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Irish church 'begged' Vatican to dismiss abusive priest

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DUBLIN -- A newly released chapter of the Murphy Report into the handling of clergy sex abuse allegations in the Archdiocese of Dublin between 1975 and 2004 shows Cardinal Desmond Connell "begged" Pope John Paul II to dismiss an abusive priest from the priesthood.

Chapter 19 was withheld when the report of Judge Yvonne Murphy's commission was published in November 2009 because the abuser involved -- former priest Tony Walsh -- was awaiting trial. Walsh was sentenced to 16 years in prison for abuse in early December, clearing the way for publication.

Referring to Walsh, the inquiry noted, "his pattern of behavior is such that it is likely that he has abused hundreds of children." The newly published chapter reveals that allegations of abuse made just days after Walsh's ordination in 1978 were largely ignored by church authorities and he went on to abuse freely for almost a decade, being moved from parish to parish when fresh allegations emerged.

WikiLeaks: US sought Vatican help in anti-terror plans

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VATICAN CITY -- The United States sought to engage the Vatican in joint crisis management training in hopes that it would further anti-terrorism cooperation, according to a cable from the U.S. Embassy in Rome released by WikiLeaks.

The cable, dated Dec. 19, 2008, was approved by the outgoing ambassador to Italy, Ronald Spogli.

"The known al-Qaida antipathy to the pope" was cited as one of the reasons the embassy was keen to get the Vatican on board with an anti-terrorism plan.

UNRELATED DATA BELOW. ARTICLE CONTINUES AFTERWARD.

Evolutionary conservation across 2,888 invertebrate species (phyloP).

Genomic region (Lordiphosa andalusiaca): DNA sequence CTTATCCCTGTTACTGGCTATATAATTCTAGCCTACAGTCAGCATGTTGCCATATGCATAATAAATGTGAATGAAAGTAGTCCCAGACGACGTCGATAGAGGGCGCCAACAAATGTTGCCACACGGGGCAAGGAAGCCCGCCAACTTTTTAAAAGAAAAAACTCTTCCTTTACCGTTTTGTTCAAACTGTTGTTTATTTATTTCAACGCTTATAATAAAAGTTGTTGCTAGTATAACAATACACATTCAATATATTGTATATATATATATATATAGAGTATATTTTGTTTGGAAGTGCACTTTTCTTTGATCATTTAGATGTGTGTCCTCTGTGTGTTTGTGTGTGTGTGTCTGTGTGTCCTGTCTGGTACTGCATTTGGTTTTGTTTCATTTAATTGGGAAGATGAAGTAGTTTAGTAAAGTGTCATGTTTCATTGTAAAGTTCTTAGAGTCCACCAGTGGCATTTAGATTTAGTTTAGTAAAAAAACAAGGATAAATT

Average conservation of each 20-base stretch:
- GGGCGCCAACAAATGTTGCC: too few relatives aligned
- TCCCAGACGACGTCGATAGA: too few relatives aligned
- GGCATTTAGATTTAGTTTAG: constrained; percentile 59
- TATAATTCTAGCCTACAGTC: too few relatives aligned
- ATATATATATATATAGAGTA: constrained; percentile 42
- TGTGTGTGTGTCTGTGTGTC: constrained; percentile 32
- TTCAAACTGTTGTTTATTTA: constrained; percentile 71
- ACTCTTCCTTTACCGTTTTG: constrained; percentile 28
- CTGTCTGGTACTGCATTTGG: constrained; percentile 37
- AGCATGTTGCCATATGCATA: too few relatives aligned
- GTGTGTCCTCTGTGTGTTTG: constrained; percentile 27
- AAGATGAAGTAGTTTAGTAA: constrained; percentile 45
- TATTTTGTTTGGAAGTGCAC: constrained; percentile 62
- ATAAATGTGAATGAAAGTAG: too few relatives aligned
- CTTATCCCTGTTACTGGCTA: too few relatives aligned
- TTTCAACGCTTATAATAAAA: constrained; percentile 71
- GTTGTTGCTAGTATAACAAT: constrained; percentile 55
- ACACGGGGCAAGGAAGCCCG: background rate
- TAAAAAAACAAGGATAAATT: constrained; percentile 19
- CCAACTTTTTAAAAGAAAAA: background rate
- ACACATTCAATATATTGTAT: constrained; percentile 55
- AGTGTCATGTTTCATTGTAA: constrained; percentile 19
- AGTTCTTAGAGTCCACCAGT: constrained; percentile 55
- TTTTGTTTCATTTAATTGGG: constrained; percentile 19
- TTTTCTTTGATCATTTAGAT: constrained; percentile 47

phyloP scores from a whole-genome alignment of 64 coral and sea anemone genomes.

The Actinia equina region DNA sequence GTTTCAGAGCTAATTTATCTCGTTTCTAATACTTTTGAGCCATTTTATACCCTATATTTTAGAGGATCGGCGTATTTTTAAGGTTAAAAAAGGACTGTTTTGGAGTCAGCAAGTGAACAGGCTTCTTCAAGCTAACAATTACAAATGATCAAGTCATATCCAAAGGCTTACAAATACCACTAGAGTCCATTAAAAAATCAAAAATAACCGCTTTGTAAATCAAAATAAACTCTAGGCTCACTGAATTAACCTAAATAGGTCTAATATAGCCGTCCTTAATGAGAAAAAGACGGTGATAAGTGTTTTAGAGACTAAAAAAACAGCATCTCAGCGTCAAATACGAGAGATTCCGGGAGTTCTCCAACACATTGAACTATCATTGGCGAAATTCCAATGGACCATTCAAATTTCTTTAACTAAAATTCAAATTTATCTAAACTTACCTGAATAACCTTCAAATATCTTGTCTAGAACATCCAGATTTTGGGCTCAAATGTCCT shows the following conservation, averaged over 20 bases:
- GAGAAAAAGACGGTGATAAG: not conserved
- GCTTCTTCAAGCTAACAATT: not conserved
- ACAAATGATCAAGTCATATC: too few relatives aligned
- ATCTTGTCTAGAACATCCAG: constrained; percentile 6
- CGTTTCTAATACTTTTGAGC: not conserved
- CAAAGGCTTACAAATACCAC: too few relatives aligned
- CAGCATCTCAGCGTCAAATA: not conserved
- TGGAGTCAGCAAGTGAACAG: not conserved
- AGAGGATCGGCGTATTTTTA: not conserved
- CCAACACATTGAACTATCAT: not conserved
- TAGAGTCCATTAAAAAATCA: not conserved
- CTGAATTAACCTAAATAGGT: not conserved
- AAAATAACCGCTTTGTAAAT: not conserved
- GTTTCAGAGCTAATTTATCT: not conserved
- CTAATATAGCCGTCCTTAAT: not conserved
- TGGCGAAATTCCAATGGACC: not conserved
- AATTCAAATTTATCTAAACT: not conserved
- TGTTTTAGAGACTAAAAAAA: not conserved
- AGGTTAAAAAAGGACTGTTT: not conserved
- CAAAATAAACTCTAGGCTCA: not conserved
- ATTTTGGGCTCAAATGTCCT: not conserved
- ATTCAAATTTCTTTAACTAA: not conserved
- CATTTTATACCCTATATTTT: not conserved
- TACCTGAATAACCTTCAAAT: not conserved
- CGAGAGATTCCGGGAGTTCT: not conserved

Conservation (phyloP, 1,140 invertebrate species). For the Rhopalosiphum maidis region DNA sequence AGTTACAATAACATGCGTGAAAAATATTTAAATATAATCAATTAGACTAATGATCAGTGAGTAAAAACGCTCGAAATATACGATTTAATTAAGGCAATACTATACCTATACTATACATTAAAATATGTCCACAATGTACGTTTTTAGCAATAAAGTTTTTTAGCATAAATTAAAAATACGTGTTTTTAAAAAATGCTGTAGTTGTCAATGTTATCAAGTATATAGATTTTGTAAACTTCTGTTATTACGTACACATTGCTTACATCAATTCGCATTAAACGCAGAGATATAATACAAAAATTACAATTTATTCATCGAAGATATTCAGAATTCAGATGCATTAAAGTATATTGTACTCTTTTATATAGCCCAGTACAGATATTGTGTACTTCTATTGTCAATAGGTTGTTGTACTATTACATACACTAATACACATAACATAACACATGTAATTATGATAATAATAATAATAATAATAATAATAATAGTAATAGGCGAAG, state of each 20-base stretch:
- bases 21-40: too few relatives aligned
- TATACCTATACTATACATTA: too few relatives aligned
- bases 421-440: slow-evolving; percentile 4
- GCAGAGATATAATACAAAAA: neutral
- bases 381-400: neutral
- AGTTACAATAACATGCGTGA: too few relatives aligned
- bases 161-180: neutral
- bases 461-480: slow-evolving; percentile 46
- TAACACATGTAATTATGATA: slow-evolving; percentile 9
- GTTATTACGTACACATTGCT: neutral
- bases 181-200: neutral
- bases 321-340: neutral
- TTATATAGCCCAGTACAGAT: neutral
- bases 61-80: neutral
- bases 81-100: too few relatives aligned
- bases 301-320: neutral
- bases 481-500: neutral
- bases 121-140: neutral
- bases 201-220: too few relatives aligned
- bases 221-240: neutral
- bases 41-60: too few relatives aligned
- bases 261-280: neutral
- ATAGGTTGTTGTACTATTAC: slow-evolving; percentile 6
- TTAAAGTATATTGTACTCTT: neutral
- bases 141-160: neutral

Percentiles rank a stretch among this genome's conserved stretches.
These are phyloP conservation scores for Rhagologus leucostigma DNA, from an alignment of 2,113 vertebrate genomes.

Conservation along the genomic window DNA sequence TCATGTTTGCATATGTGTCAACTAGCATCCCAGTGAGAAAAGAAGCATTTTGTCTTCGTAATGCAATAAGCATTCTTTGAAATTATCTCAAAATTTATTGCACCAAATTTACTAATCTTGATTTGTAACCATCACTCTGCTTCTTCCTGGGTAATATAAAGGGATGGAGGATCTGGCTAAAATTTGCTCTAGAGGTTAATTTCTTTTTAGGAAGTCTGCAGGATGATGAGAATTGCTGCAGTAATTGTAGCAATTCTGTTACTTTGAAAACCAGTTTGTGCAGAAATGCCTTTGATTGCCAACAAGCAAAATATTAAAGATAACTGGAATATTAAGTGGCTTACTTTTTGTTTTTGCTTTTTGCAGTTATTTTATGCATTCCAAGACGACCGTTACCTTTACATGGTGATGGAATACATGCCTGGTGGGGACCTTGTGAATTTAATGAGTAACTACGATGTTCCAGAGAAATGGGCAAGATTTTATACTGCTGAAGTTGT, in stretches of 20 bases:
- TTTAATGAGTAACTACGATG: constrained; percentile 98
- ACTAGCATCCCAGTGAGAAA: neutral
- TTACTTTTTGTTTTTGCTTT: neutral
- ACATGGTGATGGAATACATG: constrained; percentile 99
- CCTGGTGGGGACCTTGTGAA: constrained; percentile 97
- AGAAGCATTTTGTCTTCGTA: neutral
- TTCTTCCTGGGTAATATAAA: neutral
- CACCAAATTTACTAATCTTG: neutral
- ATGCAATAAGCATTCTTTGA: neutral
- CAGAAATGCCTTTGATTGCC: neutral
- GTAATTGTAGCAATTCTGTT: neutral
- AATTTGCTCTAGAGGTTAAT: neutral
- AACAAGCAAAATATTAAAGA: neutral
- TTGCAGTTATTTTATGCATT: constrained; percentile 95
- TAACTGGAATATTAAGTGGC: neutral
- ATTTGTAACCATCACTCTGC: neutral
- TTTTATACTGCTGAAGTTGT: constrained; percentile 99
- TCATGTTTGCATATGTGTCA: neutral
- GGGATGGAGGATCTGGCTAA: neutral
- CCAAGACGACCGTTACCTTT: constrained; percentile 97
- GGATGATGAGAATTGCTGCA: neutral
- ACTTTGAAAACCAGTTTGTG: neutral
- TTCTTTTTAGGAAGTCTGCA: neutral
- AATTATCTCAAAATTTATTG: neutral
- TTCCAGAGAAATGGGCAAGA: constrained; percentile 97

The dispatch said that while Domenico Giani, the Vatican security chief, had been cool to U.S. offers of direct cooperation in dealing with threats from al-Qaida, he had in the past sought FBI training in specific areas. It said agents from the Vatican gendarme agency had received explosives handling training at FBI headquarters in Quantico, Va.

Classified as "secret," the cable was addressed to the U.S. State Department and titled "Request for Crisis Management Training for Vatican."

WikiLeaks documents lift veil on Vatican diplomacy

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By JOHN L. ALLEN JR.
Rome

Secret diplomatic cables revealed today, as part of the WikiLeaks releases, that while the Vatican was appalled by revelations of clerical sexual abuse in Ireland in 2009 and 2010, it was also offended by demands that the papal ambassador participate in a government-sponsored probe, seeing it as an insult to the Vatican’s sovereign immunity under international law.

That stance, according to the cable, came off in Ireland as “pettily procedural” while failing to confront the reality of clerical abuse, and thereby made the crisis worse.